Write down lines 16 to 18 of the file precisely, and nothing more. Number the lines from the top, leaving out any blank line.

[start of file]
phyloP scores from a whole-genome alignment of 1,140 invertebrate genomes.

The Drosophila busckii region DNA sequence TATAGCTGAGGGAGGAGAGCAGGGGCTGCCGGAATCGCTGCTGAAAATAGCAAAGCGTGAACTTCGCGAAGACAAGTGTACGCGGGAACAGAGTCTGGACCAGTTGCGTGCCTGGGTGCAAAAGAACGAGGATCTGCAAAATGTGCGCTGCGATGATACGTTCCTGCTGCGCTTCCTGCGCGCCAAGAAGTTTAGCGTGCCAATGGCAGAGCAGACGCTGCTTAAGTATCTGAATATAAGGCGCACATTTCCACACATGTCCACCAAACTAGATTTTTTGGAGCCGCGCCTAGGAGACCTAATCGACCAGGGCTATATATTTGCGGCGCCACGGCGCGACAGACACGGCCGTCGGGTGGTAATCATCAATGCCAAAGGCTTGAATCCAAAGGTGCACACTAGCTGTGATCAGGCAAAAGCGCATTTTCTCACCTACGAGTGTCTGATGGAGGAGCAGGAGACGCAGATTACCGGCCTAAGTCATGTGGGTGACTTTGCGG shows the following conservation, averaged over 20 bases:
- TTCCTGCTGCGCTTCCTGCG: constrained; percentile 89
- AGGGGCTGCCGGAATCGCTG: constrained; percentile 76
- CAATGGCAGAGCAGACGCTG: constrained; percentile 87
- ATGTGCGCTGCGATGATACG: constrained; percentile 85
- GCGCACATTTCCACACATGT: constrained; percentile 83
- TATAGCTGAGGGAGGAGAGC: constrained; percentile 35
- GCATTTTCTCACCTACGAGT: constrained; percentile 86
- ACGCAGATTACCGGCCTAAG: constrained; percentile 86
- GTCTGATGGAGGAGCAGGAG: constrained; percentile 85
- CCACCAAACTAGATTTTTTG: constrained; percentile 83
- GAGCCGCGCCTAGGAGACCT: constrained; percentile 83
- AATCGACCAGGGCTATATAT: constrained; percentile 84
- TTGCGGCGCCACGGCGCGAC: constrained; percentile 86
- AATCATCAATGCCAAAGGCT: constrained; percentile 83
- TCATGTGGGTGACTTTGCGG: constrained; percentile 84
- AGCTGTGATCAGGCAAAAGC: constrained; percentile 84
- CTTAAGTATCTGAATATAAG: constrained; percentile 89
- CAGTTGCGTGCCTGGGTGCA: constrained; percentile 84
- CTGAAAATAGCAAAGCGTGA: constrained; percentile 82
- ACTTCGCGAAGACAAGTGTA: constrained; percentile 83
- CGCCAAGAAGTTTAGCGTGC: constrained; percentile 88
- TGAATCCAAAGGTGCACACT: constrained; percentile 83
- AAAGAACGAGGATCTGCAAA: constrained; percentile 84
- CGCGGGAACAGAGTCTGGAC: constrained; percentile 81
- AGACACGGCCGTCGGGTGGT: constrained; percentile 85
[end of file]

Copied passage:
- AATCATCAATGCCAAAGGCT: constrained; percentile 83
- TCATGTGGGTGACTTTGCGG: constrained; percentile 84
- AGCTGTGATCAGGCAAAAGC: constrained; percentile 84